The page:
NANCY OSTROM, MD: All children get colds. They will all have cough with their colds or bronchitis. But if those symptoms last longer than a few days, are associated with coughing or tightness in the middle of the night, wheezing, tugging for breath. Those may all be indicative of asthma rather than just a routine bronchitis, and should be evaluated.
ANNOUNCER: When that evaluation leads to a diagnosis of asthma, doctors usually prescribe "reliever" medicines, to provide quick help if breathing becomes difficult.
But for persistent asthma, doctors usually also prescribe "controller" medicines. To improve day-to-day quality of life, and to help protect long-term health.
JAMES KEMP, MD: We do believe that recognizing asthma early and starting good preventative, or sometimes we call it controller therapies earlier may prevent the lung from losing some of its function.
ANNOUNCER: In children one to five, who have attacks at least twice a week, National Institutes of Health treatment guidelines call for daily or inhaled corticosteroids.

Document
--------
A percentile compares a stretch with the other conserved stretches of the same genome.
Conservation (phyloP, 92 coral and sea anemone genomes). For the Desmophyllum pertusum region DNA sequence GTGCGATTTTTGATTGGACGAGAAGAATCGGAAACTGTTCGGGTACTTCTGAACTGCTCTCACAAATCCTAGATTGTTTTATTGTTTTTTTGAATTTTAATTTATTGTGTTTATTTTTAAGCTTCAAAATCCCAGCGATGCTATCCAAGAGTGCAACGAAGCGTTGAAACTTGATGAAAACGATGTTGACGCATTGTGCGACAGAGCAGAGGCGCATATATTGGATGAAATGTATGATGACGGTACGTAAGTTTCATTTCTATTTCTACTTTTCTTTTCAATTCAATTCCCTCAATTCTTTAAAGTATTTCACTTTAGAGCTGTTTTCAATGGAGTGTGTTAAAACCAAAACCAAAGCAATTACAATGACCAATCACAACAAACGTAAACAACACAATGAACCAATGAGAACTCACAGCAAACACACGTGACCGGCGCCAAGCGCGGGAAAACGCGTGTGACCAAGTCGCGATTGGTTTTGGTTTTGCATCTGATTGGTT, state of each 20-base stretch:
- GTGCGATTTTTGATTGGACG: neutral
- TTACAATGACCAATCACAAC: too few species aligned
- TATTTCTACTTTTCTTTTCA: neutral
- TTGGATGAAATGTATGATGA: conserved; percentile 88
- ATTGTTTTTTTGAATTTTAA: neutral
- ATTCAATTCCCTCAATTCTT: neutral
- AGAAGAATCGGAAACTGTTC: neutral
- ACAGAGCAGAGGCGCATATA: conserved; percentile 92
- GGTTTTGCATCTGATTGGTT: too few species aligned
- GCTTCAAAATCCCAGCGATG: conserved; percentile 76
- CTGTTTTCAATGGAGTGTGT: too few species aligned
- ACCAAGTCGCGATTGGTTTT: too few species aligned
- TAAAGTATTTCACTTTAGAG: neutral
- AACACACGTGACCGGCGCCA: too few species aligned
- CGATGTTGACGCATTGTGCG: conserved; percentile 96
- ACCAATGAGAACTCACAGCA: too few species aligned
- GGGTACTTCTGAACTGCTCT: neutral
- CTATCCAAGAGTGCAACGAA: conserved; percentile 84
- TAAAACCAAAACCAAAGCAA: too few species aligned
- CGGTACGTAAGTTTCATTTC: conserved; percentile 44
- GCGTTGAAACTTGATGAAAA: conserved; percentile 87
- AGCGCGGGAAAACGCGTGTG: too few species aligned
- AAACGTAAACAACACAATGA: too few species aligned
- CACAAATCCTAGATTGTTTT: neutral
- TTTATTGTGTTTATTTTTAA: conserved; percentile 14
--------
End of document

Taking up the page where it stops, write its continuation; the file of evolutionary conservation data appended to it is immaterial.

NANCY OSTROM, MD: The inhaled corticosteroid class of medications are now indicated by our national guidelines as the front line, first choice medications to help control the inflammation of any persistent asthma.
ANNOUNCER: In children over one, who have difficulty using inhaler pumps, a medication called budesonide can be given with a device called a "nebulizer," a simple machine that turns the medicine into a mist.
JAMES KEMP, MD: That type of therapy can be given to very, very young children, either as a mouthpiece where they can breathe in and out over a period of time, or as a face mask, where the mask, of course, is placed on the face snugly, and they are then just breathing in and out as, you know, they're watching something or playing.
ANNOUNCER: Doctors don't know why cases of asthma appear to be on the rise. But they say they can help the increasing number of children with breathing difficulties, even very young ones, lead normal lives.